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Mr Man

Oct 02, 2012 at 16:03

Quite amazing. These compliance firms that are to undertake section 166's will be made up of ex FSA staff, lining their corrupt pockets with after event private firm supervision,the cost of which will likely put most firms out of business. It won't just be those who are doing something wrong..it will be any one the FSA so choose. All they have to find is one thing and they can order a section 166. Hector Sants was a bastard playing with the lives of professionals in a foreign country that he no longer resides in Leaving a lasting legacy of destruction of an industry he cares little about and a country he has is taken for a ride.

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Philip Wise

Oct 02, 2012 at 16:10

How do you get on the panel? Sounds like good business to me!

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Arthur Schopenhauer

Oct 02, 2012 at 17:18

This has to stop I thought we were supposed to be in a Democracy

It was said in a course today applying similar logic to GAAR you could be arrested for something not a crime but would have been a crime if Parliament had thought about it

The Law Society has many claims for professional misconduct as does the accounting profession

In the interest of a level playing field are we to have similar Kremlin types appointed

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Jeremy Newbegin

Oct 02, 2012 at 17:25

I suspect that the FSA will only instruct sections 166s where they see problems, as Alistair Cunningham says. If, and i admit it is a big "if", the FCA only issues 166s when appropriate it will potentially reduce costs to the rest. That has to be good for those doing their jobs properly.

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Julian D

Oct 02, 2012 at 18:05

@ Alistair & Jeremy

Sorry guys, I used to be ever the optimist however as I'm getting longer in the tooth (and have been stung with their ridiculous fees too many times) now when it comes to the FSA I expect the worst until proven otherwise...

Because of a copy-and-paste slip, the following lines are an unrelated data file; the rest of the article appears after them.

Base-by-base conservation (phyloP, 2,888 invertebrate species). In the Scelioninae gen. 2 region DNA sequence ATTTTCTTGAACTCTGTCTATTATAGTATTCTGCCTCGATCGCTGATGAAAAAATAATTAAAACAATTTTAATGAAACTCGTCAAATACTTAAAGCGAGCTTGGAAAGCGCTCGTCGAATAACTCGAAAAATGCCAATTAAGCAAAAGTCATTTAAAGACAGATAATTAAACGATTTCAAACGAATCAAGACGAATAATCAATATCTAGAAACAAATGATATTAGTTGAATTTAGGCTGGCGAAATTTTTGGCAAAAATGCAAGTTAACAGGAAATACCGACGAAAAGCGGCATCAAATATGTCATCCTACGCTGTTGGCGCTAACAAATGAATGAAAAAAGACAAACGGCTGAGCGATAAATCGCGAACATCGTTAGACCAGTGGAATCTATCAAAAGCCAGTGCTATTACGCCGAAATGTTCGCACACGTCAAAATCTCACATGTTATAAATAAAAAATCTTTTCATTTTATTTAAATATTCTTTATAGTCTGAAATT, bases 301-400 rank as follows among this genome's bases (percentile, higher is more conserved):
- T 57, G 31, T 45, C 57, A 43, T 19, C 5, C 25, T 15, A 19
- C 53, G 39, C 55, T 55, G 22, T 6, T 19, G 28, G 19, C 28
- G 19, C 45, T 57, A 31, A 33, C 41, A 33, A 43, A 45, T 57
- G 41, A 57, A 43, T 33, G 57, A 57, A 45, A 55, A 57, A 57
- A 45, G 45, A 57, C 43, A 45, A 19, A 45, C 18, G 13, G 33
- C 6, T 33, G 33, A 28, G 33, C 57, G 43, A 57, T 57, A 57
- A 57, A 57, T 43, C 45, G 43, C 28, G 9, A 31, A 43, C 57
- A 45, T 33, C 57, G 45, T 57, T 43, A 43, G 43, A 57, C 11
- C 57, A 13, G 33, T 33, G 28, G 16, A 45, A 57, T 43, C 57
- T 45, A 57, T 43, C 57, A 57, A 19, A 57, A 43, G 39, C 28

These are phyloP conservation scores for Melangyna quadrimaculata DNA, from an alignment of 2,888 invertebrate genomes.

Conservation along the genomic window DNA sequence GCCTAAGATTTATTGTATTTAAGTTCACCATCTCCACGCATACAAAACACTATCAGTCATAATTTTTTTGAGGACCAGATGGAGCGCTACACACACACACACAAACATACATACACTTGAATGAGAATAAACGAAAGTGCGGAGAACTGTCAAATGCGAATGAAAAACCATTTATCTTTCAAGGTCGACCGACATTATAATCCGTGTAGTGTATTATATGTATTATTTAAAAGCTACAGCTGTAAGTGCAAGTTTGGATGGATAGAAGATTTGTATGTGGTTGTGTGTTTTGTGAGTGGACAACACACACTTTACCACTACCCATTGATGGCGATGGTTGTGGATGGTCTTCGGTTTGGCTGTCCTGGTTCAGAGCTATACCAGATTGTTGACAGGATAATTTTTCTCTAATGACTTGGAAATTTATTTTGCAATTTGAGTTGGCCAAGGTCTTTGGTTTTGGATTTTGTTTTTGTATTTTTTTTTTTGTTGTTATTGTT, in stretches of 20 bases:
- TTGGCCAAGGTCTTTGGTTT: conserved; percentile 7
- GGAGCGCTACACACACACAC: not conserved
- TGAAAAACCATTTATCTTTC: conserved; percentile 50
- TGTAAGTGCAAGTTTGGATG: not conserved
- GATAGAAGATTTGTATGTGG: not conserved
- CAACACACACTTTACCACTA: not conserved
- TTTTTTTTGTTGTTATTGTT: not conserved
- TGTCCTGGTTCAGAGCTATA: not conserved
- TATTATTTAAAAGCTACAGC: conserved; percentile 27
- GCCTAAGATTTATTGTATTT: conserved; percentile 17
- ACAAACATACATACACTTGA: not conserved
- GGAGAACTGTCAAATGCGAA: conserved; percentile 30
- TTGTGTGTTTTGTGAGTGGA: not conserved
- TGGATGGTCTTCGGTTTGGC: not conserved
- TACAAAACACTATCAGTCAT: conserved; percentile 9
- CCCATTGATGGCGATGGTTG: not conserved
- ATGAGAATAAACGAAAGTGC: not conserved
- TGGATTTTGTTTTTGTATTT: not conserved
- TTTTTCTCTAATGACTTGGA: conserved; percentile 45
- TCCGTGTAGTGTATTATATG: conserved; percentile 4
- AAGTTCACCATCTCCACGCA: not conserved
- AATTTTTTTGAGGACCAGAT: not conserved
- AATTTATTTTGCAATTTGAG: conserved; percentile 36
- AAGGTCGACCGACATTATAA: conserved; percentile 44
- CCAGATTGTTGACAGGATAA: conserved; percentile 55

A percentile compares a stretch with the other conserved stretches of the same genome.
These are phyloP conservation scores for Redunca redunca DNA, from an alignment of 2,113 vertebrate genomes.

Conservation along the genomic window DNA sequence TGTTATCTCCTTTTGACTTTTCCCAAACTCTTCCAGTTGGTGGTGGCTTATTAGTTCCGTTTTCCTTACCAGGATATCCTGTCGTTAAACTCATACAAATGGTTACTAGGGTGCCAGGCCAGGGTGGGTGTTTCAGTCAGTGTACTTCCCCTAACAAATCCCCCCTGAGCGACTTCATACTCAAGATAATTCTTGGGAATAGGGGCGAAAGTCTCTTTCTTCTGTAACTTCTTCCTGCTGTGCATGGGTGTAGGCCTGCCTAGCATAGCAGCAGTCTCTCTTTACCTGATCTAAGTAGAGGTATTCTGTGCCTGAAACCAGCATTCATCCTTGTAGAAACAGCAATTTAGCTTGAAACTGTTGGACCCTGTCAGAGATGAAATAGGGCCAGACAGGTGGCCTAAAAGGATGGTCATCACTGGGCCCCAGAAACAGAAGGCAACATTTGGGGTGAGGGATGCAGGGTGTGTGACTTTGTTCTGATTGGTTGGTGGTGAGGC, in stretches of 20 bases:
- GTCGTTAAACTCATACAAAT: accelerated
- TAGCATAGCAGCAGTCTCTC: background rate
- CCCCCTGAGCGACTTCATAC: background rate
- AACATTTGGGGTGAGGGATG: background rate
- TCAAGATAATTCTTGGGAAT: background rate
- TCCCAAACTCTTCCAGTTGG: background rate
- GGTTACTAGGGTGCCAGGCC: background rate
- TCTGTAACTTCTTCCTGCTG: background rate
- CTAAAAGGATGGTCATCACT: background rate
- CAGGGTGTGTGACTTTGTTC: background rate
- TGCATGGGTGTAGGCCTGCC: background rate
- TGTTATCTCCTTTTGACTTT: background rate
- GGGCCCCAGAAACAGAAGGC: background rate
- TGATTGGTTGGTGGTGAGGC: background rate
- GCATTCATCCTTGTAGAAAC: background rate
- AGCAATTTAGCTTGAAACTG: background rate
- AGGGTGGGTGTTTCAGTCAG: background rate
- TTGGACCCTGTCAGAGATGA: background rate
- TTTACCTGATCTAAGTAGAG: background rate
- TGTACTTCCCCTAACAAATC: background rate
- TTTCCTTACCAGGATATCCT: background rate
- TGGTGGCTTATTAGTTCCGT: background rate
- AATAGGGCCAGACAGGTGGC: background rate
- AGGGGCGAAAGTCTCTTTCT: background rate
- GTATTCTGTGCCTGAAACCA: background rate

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jp via mobile

Oct 02, 2012 at 20:19

What would be really interesting would be to see the proposals put forward by the 166 panels and also for them to show any internal documents they have on their likely incomes.

If it feels like a stitch up it normally is.

I think that they should all be required to operate on a basis where if they are found to be taking too much out of the pot that their key people are personally liable.

The only other alternative will be the courts

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Arthur Schopenhauer

Oct 02, 2012 at 20:49

The only way to ensure compliance here is to have this as part of an annual compliance audit from one of the panel. It might free up some time to actually give some advice

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Richard Hardy

Oct 03, 2012 at 09:24

I'm curious to understand what set of circumstances trigger a S166 visit/report.

If the FSA/FCA simply pick a name out of the hat and then expect a firm to pay for the visit this is wrong.

If it is as a result of complaints and/or FOS/FSCS data highlighting wrong doing at a firm then I could understand it.

In the meantime it would be helpful for all firms to find out the results of other visits so we can learn what the FSA/FCA actually want from us so we can run our businesses in a more compliant fashion.

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Julian Stevens

Oct 03, 2012 at 11:51

The same fundamental concerns arise:-

1. Will the FSA be required to obtain permission from an independent regulatory authority before ordering a firm to commission and pay for a S166 report or will it have free rein to to so on the strength of nobody's judgement but its own?

2. Will firms subject to such an order have any right of appeal to an IRA or will it be a case of just having to go along with it or be shut down?

3. Will any mechanism exist to prevent the FCA misusing its powers and possibly, without reasonable justification (other than in its own opinion), being free to impose on a firm the considerable trouble and expense of a S166 report?

4. Or will the FCA have the same free rein as its predecessor to trample roughshod over any body or individual who dares to challenge it?

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Arthur Schopenhauer

Oct 03, 2012 at 19:23

@ Julian

Simple they will continue to be a sensitive and professional as the FSA even handed and reasonable as usual. Time to get passported in from Germany where they have no such nonsense